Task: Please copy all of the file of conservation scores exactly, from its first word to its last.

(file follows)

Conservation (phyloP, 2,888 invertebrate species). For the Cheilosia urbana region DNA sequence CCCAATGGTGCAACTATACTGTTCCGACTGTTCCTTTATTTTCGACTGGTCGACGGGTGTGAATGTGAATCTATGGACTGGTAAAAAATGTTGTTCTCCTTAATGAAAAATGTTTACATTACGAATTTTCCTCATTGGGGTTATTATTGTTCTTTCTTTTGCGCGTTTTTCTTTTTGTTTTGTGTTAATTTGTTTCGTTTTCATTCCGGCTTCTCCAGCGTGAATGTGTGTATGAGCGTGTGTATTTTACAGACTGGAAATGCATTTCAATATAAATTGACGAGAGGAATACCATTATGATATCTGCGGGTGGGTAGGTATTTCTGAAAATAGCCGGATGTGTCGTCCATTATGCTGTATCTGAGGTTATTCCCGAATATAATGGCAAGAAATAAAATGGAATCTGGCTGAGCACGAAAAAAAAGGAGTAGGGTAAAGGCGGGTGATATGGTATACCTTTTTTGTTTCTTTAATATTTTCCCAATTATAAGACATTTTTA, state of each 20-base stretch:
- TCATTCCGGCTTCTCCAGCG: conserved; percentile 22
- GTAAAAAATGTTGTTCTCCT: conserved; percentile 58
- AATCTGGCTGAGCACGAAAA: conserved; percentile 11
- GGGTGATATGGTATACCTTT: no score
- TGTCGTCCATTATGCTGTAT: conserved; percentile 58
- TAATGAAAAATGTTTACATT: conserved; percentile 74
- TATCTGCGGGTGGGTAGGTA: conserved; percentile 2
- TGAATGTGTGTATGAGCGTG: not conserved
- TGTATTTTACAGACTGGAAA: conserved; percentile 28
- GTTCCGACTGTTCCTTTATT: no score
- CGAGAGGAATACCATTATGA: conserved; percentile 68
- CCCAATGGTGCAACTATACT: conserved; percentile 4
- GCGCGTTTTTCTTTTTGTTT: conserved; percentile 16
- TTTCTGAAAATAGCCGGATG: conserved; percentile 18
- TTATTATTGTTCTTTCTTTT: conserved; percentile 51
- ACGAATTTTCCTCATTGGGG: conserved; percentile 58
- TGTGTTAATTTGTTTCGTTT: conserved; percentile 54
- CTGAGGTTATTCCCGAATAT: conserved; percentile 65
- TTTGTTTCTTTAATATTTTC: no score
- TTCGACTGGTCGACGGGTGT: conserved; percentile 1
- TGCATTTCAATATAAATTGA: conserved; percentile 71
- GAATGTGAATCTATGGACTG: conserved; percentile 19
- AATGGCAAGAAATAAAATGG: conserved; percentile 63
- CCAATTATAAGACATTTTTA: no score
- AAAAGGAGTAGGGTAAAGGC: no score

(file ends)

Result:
Conservation (phyloP, 2,888 invertebrate species). For the Cheilosia urbana region DNA sequence CCCAATGGTGCAACTATACTGTTCCGACTGTTCCTTTATTTTCGACTGGTCGACGGGTGTGAATGTGAATCTATGGACTGGTAAAAAATGTTGTTCTCCTTAATGAAAAATGTTTACATTACGAATTTTCCTCATTGGGGTTATTATTGTTCTTTCTTTTGCGCGTTTTTCTTTTTGTTTTGTGTTAATTTGTTTCGTTTTCATTCCGGCTTCTCCAGCGTGAATGTGTGTATGAGCGTGTGTATTTTACAGACTGGAAATGCATTTCAATATAAATTGACGAGAGGAATACCATTATGATATCTGCGGGTGGGTAGGTATTTCTGAAAATAGCCGGATGTGTCGTCCATTATGCTGTATCTGAGGTTATTCCCGAATATAATGGCAAGAAATAAAATGGAATCTGGCTGAGCACGAAAAAAAAGGAGTAGGGTAAAGGCGGGTGATATGGTATACCTTTTTTGTTTCTTTAATATTTTCCCAATTATAAGACATTTTTA, state of each 20-base stretch:
- TCATTCCGGCTTCTCCAGCG: conserved; percentile 22
- GTAAAAAATGTTGTTCTCCT: conserved; percentile 58
- AATCTGGCTGAGCACGAAAA: conserved; percentile 11
- GGGTGATATGGTATACCTTT: no score
- TGTCGTCCATTATGCTGTAT: conserved; percentile 58
- TAATGAAAAATGTTTACATT: conserved; percentile 74
- TATCTGCGGGTGGGTAGGTA: conserved; percentile 2
- TGAATGTGTGTATGAGCGTG: not conserved
- TGTATTTTACAGACTGGAAA: conserved; percentile 28
- GTTCCGACTGTTCCTTTATT: no score
- CGAGAGGAATACCATTATGA: conserved; percentile 68
- CCCAATGGTGCAACTATACT: conserved; percentile 4
- GCGCGTTTTTCTTTTTGTTT: conserved; percentile 16
- TTTCTGAAAATAGCCGGATG: conserved; percentile 18
- TTATTATTGTTCTTTCTTTT: conserved; percentile 51
- ACGAATTTTCCTCATTGGGG: conserved; percentile 58
- TGTGTTAATTTGTTTCGTTT: conserved; percentile 54
- CTGAGGTTATTCCCGAATAT: conserved; percentile 65
- TTTGTTTCTTTAATATTTTC: no score
- TTCGACTGGTCGACGGGTGT: conserved; percentile 1
- TGCATTTCAATATAAATTGA: conserved; percentile 71
- GAATGTGAATCTATGGACTG: conserved; percentile 19
- AATGGCAAGAAATAAAATGG: conserved; percentile 63
- CCAATTATAAGACATTTTTA: no score
- AAAAGGAGTAGGGTAAAGGC: no score